Seahorses

Seahorses are among the most fascinating animal fathers, which is why they are constantly at the top of the Father’s Day wish list. The ideal catch might be a male seahorse. They are not only capable of becoming pregnant and brooding eggs in their pouch, but they are also monogamous, meaning they mate for life. The way it works is that the male seahorse will woo his lady with an intricate dance that ends with their tails intertwined. The eggs are actually sent through a tube into a pouch by the female. The male fertilizes the eggs inside the pouch and keeps them safe for two to three weeks, depending on the species. And, like any good father, he keeps an eye on the salt levels in his pouch to make sure they match the surrounding environment and keep the baby seahorses safe. Male seahorses can give birth to up to 2,000 babies throughout their 25-day pregnancy! Daddy seahorses will proudly flaunt their expanding stomachs to each other until their baby seahorses are born. (Eric Luis, Dads of the Animal Kingdom Who are Truly the Best, Weird Nature, 23 September 2021)

Seahorse and marmoset (Photos from iStock; collage by author)

Hardhead Catfish

A saltwater fish, the hardhead catfish. They have one of the strangest reproductive cycles of any animal. When the female lays eggs, the father fish eats the eggs whole in his mouth, taking extreme care not to ingest the young. The marble-sized eggs stay safe and sound inside his mouth for months, or until they hatch and develop to over five centimetres in length!

Because he can’t eat because his mouth is full of writhing progeny, the male must progressively subsist off his own body fat until the young are big enough to fly on their own. Unfertilized eggs, on the other hand, might sometimes provide sustenance for the father. (Science Insider, Most Impressive Dads in the Animal Kingdom, Youtube, 22 November 2018)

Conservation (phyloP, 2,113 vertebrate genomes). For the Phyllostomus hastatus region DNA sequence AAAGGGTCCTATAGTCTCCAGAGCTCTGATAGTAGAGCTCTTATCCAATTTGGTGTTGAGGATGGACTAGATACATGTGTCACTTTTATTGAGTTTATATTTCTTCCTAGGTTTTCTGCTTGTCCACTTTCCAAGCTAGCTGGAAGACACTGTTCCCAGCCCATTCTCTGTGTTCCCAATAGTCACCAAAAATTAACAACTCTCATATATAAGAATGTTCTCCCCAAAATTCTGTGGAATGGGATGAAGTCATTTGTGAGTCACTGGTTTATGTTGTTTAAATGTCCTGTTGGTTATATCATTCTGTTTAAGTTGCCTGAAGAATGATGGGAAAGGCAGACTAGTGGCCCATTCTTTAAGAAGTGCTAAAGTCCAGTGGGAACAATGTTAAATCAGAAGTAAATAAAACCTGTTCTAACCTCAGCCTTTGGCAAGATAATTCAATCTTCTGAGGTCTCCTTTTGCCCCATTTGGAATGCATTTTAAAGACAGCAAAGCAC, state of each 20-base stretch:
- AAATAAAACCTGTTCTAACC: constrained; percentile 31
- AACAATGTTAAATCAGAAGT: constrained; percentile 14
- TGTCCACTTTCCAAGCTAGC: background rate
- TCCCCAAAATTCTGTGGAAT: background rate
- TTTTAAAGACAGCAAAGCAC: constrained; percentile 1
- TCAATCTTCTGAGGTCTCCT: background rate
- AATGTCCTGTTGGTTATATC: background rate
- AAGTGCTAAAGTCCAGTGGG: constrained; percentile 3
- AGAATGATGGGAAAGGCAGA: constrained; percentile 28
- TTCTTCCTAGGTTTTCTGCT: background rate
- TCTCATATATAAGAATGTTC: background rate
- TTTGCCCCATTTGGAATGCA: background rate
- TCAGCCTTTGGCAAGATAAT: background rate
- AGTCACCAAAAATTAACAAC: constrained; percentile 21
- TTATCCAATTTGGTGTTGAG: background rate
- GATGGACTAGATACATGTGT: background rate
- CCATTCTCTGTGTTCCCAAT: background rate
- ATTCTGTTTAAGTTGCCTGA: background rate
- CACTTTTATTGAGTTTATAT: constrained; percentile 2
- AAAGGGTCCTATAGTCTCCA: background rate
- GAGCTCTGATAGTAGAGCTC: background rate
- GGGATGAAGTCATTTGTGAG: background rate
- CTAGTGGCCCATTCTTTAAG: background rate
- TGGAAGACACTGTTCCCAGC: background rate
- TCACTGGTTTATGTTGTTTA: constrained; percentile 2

Giant Water Bug

The Giant Water Bug is another extraordinary father in the animal realm. The painful bite of giant water bugs, also known as toe-biters and alligator ticks, makes them unwelcome company. Father water bugs, on the other hand, are devoted to their kids. The female water bug will use a natural and unexplained super glue to adhere her fertilized eggs to the male’s back. This could include up to 150 eggs.

The male becomes a very effective parent during the next 21 days, protecting the eggs from predators and periodically exposing them to air to prevent mold growth. When the eggs hatch, the father water bug assumes entire responsibility for the hundred or so young ones until they are ready to be released. (Science Insider, Most Impressive Dads in the Animal Kingdom, Youtube, 22 November 2018; Eric Luis, Dads of the Animal Kingdom Who are Truly the Best, Weird Nature, 23 September, 2021)

Bullfrog

Frogs have plenty of good fathers, as male parenting is popular among these amphibians. Some frogs, such as the South American Darwin frog, retain their eggs and young inside their mouths, hidden away in their vocal sacs. Others, like the Oreophryne frog, wrap their offspring in their arms to keep them warm and safe from insects. Then there are the Glass frogs, who go all out to keep their eggs safe by kicking predators away! Other fatherly activities, including digging ponds for the children and riding on their backs, are also frequent among these amazing creatures. (Adam, Parental Care in Frogs and Toads, Gone Froggin’, 13 December 2016)

Hardhead catfish, giant waterbug, and bullfrog (Photos from iStock; collage by author)

Human fathers may take pride in being hardworking breadwinners, responsible carpool drivers, or helpful camping companions. However, many other fathers in the natural world go beyond and above what is expected of them. It also begs the question of how humans can claim to be the superior species when many human fathers refrain from childbirth and child-rearing.

Regardless of species, we wish all of the outstanding dads who have inspired and enhanced the lives of their children a Happy Father’s Day this June.

About the Author: Mariana Burgos is a freelance artist. She is a solo parent for 14 years now because she is wife to a desaparacido. She and her daughter are animal lovers and are active in advocating not only human rights but the rights of animals as well.

This article also appears in the Manila Standard